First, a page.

On one hand, Lee is 36 and couldn’t make the jump fromt he AHL to the NHL in previous opportunities (most reently with the Penguins’ farm system in 2009-10). On the other, he had an eye-popping 2016-17 season in the KHL: 65 points in 60 games as a defenseman.
Lee’s previous numbers aren’t as outrageous, but still quite good, at least form a scoring standpoint.
While Lee’s possible addition is a situation to watch, there’s some excitement about Antipin.
“Victor is a well-rounded defenseman who has played in all situations at the pro level,” Sabres GM Jason Botterill said. “His mobility and puck-moving skills make him a perfect match for what we’re hoping to build with our defense corps next season.”
Granted, there’s some debate about his ceiling.
Still, for a Sabres team that badly needs help on the blueline, this addition – or eventually these additions – could provide a nice boost.
* – The Sabres’ releases feature his name spelled “Victor.” Other outlets, including hockeydb, have it as “Viktor.”
Will it be the Ottawa Senators or Pittsburgh Penguins against the Nashville Predators in the Stanley Cup Final? We’ll find out after tonight.
Yes, it’s that time: a Game 7 to see who advances to the final round. The winner will also hold home-ice advantage in the Stanley Cup Final.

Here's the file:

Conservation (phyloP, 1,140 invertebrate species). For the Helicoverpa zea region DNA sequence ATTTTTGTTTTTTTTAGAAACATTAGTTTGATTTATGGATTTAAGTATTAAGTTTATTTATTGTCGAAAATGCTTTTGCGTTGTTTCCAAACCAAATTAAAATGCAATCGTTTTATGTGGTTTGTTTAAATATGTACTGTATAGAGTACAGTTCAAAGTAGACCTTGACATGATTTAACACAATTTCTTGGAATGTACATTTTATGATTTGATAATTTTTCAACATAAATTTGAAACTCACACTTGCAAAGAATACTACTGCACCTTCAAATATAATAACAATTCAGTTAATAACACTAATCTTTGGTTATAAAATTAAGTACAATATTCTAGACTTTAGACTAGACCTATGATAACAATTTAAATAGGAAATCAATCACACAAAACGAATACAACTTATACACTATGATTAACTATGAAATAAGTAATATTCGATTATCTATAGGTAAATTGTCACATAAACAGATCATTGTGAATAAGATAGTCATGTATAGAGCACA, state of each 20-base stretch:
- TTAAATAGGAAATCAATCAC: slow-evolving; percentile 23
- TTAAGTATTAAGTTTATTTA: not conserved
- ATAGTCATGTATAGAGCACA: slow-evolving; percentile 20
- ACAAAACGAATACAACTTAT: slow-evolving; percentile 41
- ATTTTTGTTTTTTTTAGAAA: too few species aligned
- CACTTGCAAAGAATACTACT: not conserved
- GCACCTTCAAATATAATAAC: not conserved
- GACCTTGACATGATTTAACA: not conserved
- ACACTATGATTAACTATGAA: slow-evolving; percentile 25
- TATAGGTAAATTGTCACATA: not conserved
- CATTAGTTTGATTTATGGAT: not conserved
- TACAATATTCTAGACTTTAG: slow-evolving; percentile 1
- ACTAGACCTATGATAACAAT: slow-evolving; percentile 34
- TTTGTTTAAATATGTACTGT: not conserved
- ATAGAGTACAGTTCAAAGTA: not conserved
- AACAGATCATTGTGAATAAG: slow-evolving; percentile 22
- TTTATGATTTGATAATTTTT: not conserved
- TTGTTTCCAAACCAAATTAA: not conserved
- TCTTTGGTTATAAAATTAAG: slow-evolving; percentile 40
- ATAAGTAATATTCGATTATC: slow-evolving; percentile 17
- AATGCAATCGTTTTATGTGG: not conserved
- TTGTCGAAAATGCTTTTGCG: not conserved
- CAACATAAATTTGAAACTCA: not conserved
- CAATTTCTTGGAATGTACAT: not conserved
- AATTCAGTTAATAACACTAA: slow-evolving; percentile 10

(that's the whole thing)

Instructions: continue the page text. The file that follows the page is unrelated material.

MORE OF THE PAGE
Could Erik Karlsson, Craig Anderson, and the rest of the Senators pull off an upset on the road, winning the franchise’s first Game 7? Can Sidney Crosby, Evgeni Malkin and the Penguins give Matt Murray a birthday present with another Game 7 win?
Find out on NBCSN. You can also watch online and via the NBC Sports App.
Here’s what you need to know:
Ottawa Senators vs. Pittsburgh Penguins (series tied 3-3)
Time: 8:00 p.m. ET
Network: NBCSN (Stream live here)
Check out the highlights from Ottawa’s 2-1 win in Game 6
—Pretty or not, Sens aim to play their game vs. Pens in Game 7
—Penguins prepare for another Game 7, this time as favorites
—Modern-day Senators have never won a Game 7
—It’s “reasonable” to expect Schultz and Hornqvist will play Game 7